About John Davis

Domestic Fuel welcomes our newest blogger, John Davis. John is a 20 years+ veteran of traditional news and is getting his first taste of this "new media." We've known John since Chuck hired him to work at the Brownfield Network in January, 2000 after he served an 11 year stint in the U.S. Air Force as a broadcast journalist. John lives in Jefferson City, Missouri with his wife, two sons, two dogs, a cat, a mouse, and a fish! You can read more about him and his thoughts at his own website John C. Davis Online.

World’s First Wood-to-Biodiesel Plant Running

UPMlogoThe world’s first biorefinery to turn wood into renewable diesel has opened in Finland. UPM says its Lappeenranta biorefinery is now in commercial production, turning out about 30 million gallons of the green fuel a year.

“Lappeenranta Biorefinery is the first significant investment in a new and innovative production facility in Finland during the ongoing transformation of the forest industry. It is also a focal part in the implementation of our company’s Biofore transformation strategy,” saysHeikki Vappula, Executive Vice President, UPM Biorefining.

“The production process works as planned and the high quality end product, UPM BioVerno diesel, fulfils customer specifications. The start-up phase of the biorefinery began in early autumn, and it has included customary new process and production related challenges. The biorefinery is first of its kind in the world. We are now happy to move forward from start-up phase and be able to concentrate on regular production process”, says Petri Kukkonen, Head of UPM Biofuels business.

A lot of the feedstock, a residue of wood pulp production, is produced at UPM’s own pulp mills in Finland. UPM says its BioVerno renewable diesel reduces greenhouse gas emissions by as much as 80 per cent compared to traditional diesel.

New Biodiesel Plant Owner Wants to Re-Open It

glb-logoSpeculation over the new owner of the Great Lakes Biodiesel plant in Welland, Ontario, Canada is over, as Luxembourg-based Heridge SARL has been announced as the winner of a bidding process. And the Welland Tribune reports the new owner is vowing to re-open the $50 million refinery.

“The big message that came out is that they’re not buying this operation in order to take it apart and sell it. They’re not interesting in scrapping it,” [Welland Mayor Frank] Campion said. “They want to make it work. They have money invested in it and they will invest more money in it.”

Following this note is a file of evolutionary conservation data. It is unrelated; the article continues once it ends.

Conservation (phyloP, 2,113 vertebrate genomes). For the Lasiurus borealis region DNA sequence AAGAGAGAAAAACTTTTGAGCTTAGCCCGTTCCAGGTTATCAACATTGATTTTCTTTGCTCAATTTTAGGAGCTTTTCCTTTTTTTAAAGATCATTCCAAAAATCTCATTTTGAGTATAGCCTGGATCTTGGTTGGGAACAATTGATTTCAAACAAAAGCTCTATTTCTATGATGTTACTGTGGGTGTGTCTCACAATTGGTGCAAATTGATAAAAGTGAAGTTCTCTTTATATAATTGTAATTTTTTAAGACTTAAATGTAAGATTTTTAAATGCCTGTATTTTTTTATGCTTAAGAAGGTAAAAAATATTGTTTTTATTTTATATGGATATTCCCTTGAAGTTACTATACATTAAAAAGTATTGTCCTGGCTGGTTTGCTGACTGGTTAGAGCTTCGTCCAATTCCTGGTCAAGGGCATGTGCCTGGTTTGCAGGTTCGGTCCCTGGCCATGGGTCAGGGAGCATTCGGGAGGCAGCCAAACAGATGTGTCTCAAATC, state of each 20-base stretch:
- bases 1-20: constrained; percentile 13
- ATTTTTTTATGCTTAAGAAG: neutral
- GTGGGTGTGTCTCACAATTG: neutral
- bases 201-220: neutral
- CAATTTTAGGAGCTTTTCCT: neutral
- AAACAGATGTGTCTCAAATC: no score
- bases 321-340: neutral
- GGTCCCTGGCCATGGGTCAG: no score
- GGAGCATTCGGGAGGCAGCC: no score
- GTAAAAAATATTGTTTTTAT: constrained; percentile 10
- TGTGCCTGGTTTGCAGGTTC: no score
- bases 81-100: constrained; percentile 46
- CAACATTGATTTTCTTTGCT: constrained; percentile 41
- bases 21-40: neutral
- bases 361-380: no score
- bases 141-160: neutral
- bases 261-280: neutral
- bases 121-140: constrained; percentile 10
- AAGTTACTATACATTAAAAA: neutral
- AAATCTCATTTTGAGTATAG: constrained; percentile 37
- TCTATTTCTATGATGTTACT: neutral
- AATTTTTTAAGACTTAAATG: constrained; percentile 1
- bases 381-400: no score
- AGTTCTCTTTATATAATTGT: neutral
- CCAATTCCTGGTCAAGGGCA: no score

In early October, the plant went into receivership as a result of court action by Heridge, which said in court it was only repaid half of a $20-million loan used to get the Welland plant off the ground in 2012.

According to court documents and a former employee, Great Lakes Biodiesel was unable to become financially viable largely because it couldn’t secure $65 million in federal funding it was expected to get through Natural Resource Canada.

The new owners are saying that federal funding will be critical in order for them to make the plant successful.

US Ethanol Exports Hit High, DDGS Drop in Nov.

RFANewlogoExports of U.S. ethanol hit a nearly three-year high, while shipments of dried distillers grains (DDGS) slipped in November of 2014. In a piece from Renewable Fuels Association (RFA) Senior Vice President Geoff Cooper, the biggest share of the 90.9 million gallons of ethanol, a 15 percent increase from just a month earlier, went to India and a couple of customers in the Western Hemisphere.

India was the top destination for U.S. product in November, receiving 27.6 mg, or 30% of total shipments. Canada and Brazil were other top customers for the month. Year-to-date exports through November stood at 760.2 mg, implying an annualized total for calendar year 2014 of 829.3 mg.

In a reversal from historical trends, shipments of undenatured fuel ethanol accounted for the majority of November exports. Undenatured fuel ethanol exports totaled 65.9 mg, an all-time monthly record and up 143% from October. India was the leading importer of undenatured product at 27.6 mg, followed by Brazil at 17.0 mg and South Korea at 6.1 mg. The volumes shipped to India and South Korea represented the largest-ever monthly volumes sent to those markets. The Philippines (5.4 mg) and Nigeria (3.3 mg) were other top destinations for undenatured fuel ethanol…

November exports of U.S. distillers dried grains (DDGS)—the animal feed co-product manufactured by dry mill ethanol plants—slid 19% from October to their lowest monthly level since March 2013. The decrease in November DDGS exports was reflective of the continued collapse of the Chinese market. Total DDGS exports for the month were 631,721 metric tons (mt), with Mexico (127,189 mt), Turkey (103,331 mt), and Canada (64,186 mt) again occupying the top three positions. After importing an average of 539,000 mt per month from March to August, China took in just 4,689 mt in November. Still, year-to-date DDGS exports stood at 10.59 million mt, meaning the U.S. achieved a new annual export record in 2014.

At the same time, U.S. ethanol imports hit a five-month high in November, but RFA officials say the numbers were still relatively low at just 4.9 million gallons. Year-to-date 2014 imports through November were just 72.4 million gallons, implying an annualized total of nearly 79.0 million gallons.

Algae.Tec to Expand Biodiesel Ops into China

algaeteclogoAustralia-based Algae.Tec will bring its algae-biodiesel technology into China. This story from Proactive Investors says Algae.Tec will issue a $500,000 convertible bond to China Finance Strategies Investment Holdings (CFS), with another $5 million in conditional options to come.

CFS has extensive relationships in China with its key executives having completed over 250 fundraising and advisory transactions in Greater China Region and invested in over 20 projects involving around US$1.5 billion.

Both companies will jointly explore commercial scale opportunities for Algae.Tec’s technology across Greater China incorporating the People’s Republic of China, Taiwan, Hong Kong and Macau.